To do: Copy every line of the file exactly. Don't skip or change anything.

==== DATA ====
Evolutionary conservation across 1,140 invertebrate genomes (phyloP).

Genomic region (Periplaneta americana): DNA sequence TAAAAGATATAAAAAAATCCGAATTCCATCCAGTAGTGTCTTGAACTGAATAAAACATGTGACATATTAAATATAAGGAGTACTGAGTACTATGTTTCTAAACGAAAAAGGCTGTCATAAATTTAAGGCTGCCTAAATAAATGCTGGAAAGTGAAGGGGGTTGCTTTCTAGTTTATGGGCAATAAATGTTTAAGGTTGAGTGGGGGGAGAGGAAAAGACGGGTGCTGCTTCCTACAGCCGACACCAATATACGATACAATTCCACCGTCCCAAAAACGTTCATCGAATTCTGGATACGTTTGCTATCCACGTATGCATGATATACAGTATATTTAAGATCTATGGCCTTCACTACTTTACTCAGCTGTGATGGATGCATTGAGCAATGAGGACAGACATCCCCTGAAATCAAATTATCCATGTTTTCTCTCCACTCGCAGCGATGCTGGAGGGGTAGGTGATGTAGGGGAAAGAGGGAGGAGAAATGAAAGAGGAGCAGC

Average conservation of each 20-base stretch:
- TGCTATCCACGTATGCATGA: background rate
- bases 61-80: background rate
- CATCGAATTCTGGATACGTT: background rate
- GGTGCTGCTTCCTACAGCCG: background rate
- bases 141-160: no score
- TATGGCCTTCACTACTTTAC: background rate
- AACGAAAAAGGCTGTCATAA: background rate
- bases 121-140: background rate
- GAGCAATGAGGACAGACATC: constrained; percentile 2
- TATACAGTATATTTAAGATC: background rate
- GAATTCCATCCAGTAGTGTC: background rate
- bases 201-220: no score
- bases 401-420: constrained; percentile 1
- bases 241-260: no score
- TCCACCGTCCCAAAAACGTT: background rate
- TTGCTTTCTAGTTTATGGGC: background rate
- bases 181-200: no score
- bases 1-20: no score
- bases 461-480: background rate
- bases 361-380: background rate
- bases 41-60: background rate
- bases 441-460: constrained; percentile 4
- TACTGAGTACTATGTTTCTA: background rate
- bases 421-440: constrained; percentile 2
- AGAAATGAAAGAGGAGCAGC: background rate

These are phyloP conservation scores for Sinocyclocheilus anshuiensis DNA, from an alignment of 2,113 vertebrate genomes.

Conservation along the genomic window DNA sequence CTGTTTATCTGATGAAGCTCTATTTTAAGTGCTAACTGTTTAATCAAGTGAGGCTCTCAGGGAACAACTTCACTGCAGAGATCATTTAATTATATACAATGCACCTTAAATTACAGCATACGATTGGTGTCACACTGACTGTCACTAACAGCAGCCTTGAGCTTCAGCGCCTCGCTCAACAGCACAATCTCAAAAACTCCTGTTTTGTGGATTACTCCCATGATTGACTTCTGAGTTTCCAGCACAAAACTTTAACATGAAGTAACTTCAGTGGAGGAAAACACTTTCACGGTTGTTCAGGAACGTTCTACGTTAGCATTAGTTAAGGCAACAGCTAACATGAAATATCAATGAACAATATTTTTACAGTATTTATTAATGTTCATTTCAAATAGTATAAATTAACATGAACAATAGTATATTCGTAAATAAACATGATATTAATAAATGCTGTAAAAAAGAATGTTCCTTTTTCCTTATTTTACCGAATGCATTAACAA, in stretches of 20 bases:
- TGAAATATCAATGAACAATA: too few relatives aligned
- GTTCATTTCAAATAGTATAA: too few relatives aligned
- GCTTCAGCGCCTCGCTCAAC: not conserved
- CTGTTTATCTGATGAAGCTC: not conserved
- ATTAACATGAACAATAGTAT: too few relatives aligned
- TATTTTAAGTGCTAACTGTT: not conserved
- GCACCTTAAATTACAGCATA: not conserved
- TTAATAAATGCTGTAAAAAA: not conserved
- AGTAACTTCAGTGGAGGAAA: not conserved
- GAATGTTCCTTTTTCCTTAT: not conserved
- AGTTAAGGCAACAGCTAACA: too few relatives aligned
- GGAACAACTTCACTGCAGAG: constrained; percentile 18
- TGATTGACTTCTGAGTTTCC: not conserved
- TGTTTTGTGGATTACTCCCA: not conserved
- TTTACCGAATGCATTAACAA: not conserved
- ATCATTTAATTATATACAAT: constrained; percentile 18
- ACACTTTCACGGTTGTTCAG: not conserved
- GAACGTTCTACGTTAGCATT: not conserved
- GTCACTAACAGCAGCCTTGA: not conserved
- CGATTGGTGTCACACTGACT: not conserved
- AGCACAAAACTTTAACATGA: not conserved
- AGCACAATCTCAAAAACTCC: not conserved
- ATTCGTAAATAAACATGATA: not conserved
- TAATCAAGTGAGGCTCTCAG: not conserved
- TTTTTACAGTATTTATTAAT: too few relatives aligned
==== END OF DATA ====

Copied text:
Evolutionary conservation across 1,140 invertebrate genomes (phyloP).

Genomic region (Periplaneta americana): DNA sequence TAAAAGATATAAAAAAATCCGAATTCCATCCAGTAGTGTCTTGAACTGAATAAAACATGTGACATATTAAATATAAGGAGTACTGAGTACTATGTTTCTAAACGAAAAAGGCTGTCATAAATTTAAGGCTGCCTAAATAAATGCTGGAAAGTGAAGGGGGTTGCTTTCTAGTTTATGGGCAATAAATGTTTAAGGTTGAGTGGGGGGAGAGGAAAAGACGGGTGCTGCTTCCTACAGCCGACACCAATATACGATACAATTCCACCGTCCCAAAAACGTTCATCGAATTCTGGATACGTTTGCTATCCACGTATGCATGATATACAGTATATTTAAGATCTATGGCCTTCACTACTTTACTCAGCTGTGATGGATGCATTGAGCAATGAGGACAGACATCCCCTGAAATCAAATTATCCATGTTTTCTCTCCACTCGCAGCGATGCTGGAGGGGTAGGTGATGTAGGGGAAAGAGGGAGGAGAAATGAAAGAGGAGCAGC

Average conservation of each 20-base stretch:
- TGCTATCCACGTATGCATGA: background rate
- bases 61-80: background rate
- CATCGAATTCTGGATACGTT: background rate
- GGTGCTGCTTCCTACAGCCG: background rate
- bases 141-160: no score
- TATGGCCTTCACTACTTTAC: background rate
- AACGAAAAAGGCTGTCATAA: background rate
- bases 121-140: background rate
- GAGCAATGAGGACAGACATC: constrained; percentile 2
- TATACAGTATATTTAAGATC: background rate
- GAATTCCATCCAGTAGTGTC: background rate
- bases 201-220: no score
- bases 401-420: constrained; percentile 1
- bases 241-260: no score
- TCCACCGTCCCAAAAACGTT: background rate
- TTGCTTTCTAGTTTATGGGC: background rate
- bases 181-200: no score
- bases 1-20: no score
- bases 461-480: background rate
- bases 361-380: background rate
- bases 41-60: background rate
- bases 441-460: constrained; percentile 4
- TACTGAGTACTATGTTTCTA: background rate
- bases 421-440: constrained; percentile 2
- AGAAATGAAAGAGGAGCAGC: background rate

These are phyloP conservation scores for Sinocyclocheilus anshuiensis DNA, from an alignment of 2,113 vertebrate genomes.

Conservation along the genomic window DNA sequence CTGTTTATCTGATGAAGCTCTATTTTAAGTGCTAACTGTTTAATCAAGTGAGGCTCTCAGGGAACAACTTCACTGCAGAGATCATTTAATTATATACAATGCACCTTAAATTACAGCATACGATTGGTGTCACACTGACTGTCACTAACAGCAGCCTTGAGCTTCAGCGCCTCGCTCAACAGCACAATCTCAAAAACTCCTGTTTTGTGGATTACTCCCATGATTGACTTCTGAGTTTCCAGCACAAAACTTTAACATGAAGTAACTTCAGTGGAGGAAAACACTTTCACGGTTGTTCAGGAACGTTCTACGTTAGCATTAGTTAAGGCAACAGCTAACATGAAATATCAATGAACAATATTTTTACAGTATTTATTAATGTTCATTTCAAATAGTATAAATTAACATGAACAATAGTATATTCGTAAATAAACATGATATTAATAAATGCTGTAAAAAAGAATGTTCCTTTTTCCTTATTTTACCGAATGCATTAACAA, in stretches of 20 bases:
- TGAAATATCAATGAACAATA: too few relatives aligned
- GTTCATTTCAAATAGTATAA: too few relatives aligned
- GCTTCAGCGCCTCGCTCAAC: not conserved
- CTGTTTATCTGATGAAGCTC: not conserved
- ATTAACATGAACAATAGTAT: too few relatives aligned
- TATTTTAAGTGCTAACTGTT: not conserved
- GCACCTTAAATTACAGCATA: not conserved
- TTAATAAATGCTGTAAAAAA: not conserved
- AGTAACTTCAGTGGAGGAAA: not conserved
- GAATGTTCCTTTTTCCTTAT: not conserved
- AGTTAAGGCAACAGCTAACA: too few relatives aligned
- GGAACAACTTCACTGCAGAG: constrained; percentile 18
- TGATTGACTTCTGAGTTTCC: not conserved
- TGTTTTGTGGATTACTCCCA: not conserved
- TTTACCGAATGCATTAACAA: not conserved
- ATCATTTAATTATATACAAT: constrained; percentile 18
- ACACTTTCACGGTTGTTCAG: not conserved
- GAACGTTCTACGTTAGCATT: not conserved
- GTCACTAACAGCAGCCTTGA: not conserved
- CGATTGGTGTCACACTGACT: not conserved
- AGCACAAAACTTTAACATGA: not conserved
- AGCACAATCTCAAAAACTCC: not conserved
- ATTCGTAAATAAACATGATA: not conserved
- TAATCAAGTGAGGCTCTCAG: not conserved
- TTTTTACAGTATTTATTAAT: too few relatives aligned